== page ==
Now you can have advance warning on those erectile dysfunction ads
Wondering where the next erectile dysfunction ad will appear on television and whether you'll have to have an awkward conversation with your kid? Well, the Parents Television Council is here to help.
The media advocacy group founded to "ensure that children are not constantly assaulted by sex, violence and profanity on television and in other media" is working with pharmaceutical giants Eli Lilly & Co. (Cialis) and Pfizer (Viagra) to provide a warning to consumers on when and where commercials for their pills will appear.
The two companies have agreed to provide the PTC with schedules of what shows their spots will be running in every week. The schedules will only cover broadcast television, not cable TV, which is where most kids do the majority of their viewing.
"This is an important first step in addressing the concerns many parents have about advertisements for erectile dysfunction drugs," said PTC President Tim Winter.
This will be no easy undertaking for Eli Lilly and Pfizer. Usually, advertisers have media companies buy their commercial time and such purchases are made in bulk and not in individual shows. The buys are designed to hit a certain number of viewers in what demographic the advertiser seeks and often the client does not know until after the fact what shows their spots actually appeared in.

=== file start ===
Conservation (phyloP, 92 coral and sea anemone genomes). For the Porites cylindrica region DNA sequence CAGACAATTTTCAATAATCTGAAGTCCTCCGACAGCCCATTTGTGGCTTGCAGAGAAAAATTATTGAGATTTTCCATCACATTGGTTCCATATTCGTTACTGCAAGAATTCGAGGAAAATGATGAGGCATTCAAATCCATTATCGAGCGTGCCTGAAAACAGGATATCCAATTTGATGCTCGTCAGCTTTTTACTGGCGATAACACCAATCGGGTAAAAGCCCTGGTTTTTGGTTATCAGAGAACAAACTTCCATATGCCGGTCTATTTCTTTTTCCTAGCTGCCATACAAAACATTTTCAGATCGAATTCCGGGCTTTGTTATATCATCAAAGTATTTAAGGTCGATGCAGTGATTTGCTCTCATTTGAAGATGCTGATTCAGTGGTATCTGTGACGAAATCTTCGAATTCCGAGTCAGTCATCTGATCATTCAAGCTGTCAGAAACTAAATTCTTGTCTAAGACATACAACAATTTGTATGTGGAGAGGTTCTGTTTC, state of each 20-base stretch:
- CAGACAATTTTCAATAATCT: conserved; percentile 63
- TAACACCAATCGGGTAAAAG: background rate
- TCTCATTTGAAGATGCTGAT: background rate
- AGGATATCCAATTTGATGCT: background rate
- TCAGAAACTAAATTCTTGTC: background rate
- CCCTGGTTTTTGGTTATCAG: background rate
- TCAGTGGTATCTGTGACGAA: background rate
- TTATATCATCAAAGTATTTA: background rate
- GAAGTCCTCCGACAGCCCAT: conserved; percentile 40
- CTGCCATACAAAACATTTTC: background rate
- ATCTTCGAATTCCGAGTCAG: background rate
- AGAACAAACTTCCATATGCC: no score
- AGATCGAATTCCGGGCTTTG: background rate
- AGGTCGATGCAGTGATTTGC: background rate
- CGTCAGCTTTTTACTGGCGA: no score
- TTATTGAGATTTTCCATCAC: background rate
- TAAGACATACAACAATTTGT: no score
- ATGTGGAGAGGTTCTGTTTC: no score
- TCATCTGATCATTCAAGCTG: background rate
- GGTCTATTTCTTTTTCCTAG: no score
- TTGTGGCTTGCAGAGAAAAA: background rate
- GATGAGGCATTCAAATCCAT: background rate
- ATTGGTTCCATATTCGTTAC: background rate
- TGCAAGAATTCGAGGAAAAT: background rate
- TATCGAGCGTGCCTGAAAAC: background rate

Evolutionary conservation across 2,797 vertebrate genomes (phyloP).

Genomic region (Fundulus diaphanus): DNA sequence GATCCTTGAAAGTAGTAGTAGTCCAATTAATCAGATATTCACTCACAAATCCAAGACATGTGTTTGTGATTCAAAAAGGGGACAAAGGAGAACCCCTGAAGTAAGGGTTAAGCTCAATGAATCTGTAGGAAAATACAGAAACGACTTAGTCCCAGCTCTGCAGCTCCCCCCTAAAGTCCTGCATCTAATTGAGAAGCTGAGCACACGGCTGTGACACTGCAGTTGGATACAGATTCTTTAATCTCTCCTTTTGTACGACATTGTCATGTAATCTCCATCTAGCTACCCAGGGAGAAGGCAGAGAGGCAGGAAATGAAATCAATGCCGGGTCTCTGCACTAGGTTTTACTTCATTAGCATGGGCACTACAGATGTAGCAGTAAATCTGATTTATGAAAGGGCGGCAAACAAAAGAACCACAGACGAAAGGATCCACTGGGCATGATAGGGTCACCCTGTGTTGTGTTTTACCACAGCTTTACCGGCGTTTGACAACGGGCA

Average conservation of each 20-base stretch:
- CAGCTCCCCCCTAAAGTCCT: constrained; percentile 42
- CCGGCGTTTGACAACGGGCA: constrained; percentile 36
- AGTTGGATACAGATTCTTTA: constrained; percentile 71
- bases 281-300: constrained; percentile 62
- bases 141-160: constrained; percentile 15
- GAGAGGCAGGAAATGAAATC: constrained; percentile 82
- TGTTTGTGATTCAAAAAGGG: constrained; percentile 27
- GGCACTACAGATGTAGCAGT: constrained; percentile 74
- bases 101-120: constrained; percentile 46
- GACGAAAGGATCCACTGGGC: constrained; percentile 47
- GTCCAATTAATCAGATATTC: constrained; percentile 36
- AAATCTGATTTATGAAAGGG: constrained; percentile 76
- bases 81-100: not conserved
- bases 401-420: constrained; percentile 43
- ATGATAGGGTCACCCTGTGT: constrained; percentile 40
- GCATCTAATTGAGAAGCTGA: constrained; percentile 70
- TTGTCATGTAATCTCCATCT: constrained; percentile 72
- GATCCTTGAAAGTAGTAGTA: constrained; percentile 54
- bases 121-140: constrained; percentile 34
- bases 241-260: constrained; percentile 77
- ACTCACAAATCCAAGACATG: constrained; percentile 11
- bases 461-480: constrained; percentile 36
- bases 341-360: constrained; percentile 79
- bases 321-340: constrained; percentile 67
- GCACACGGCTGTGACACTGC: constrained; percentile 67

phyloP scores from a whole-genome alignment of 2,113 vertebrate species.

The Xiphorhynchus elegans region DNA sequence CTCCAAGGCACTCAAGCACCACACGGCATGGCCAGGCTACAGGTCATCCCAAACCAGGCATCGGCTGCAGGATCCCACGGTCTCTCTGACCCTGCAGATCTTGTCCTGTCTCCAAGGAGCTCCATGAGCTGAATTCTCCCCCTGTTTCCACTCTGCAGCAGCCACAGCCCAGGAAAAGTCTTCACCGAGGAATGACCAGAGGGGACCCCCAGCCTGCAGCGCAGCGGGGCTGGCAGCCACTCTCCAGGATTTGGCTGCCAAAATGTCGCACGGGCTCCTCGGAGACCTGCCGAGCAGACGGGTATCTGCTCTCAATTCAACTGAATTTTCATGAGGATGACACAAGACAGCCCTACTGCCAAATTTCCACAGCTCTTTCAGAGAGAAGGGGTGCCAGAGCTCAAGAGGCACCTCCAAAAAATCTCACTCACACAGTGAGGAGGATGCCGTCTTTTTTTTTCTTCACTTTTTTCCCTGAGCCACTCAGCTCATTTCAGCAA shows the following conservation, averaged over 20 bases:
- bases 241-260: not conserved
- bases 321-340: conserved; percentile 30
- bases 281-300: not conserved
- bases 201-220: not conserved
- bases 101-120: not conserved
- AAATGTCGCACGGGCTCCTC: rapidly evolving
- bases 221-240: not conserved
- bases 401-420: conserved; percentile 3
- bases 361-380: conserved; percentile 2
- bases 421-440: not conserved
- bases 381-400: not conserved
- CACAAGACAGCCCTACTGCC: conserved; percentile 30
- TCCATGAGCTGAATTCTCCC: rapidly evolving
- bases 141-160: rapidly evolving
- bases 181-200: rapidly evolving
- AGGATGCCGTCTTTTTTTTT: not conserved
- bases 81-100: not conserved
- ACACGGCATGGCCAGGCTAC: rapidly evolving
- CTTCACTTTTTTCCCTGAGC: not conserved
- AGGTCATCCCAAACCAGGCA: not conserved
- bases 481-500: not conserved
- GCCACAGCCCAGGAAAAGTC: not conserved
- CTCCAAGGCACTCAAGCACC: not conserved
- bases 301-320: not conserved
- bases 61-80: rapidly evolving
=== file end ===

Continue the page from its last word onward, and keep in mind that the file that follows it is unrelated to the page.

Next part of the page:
Racy ads for erectile dysfunction drugs have always been controversial. Last year, Rep. Jim Moran (D-Va.) wrote to the chief executives of Pfizer and Lilly asking them to tone down the spots and limit where they appear. He has tried unsuccessfully to introduce legislation that would force such ads to appear after 10 p.m. Usually, commercials for Viagra and Cialis can be found during news programming and sports events, both of which attract a large number of males over the age of 50.
Even if the PTC is successful in getting advance notice of Viagra spots on television, the drug companies are also big sponsors of sporting events and it's not unusual for them to find other ways to get their products exposure on television without having to buy ads.
-- Joe Flint
Photo Credit:Toby Talbot/Associated Press.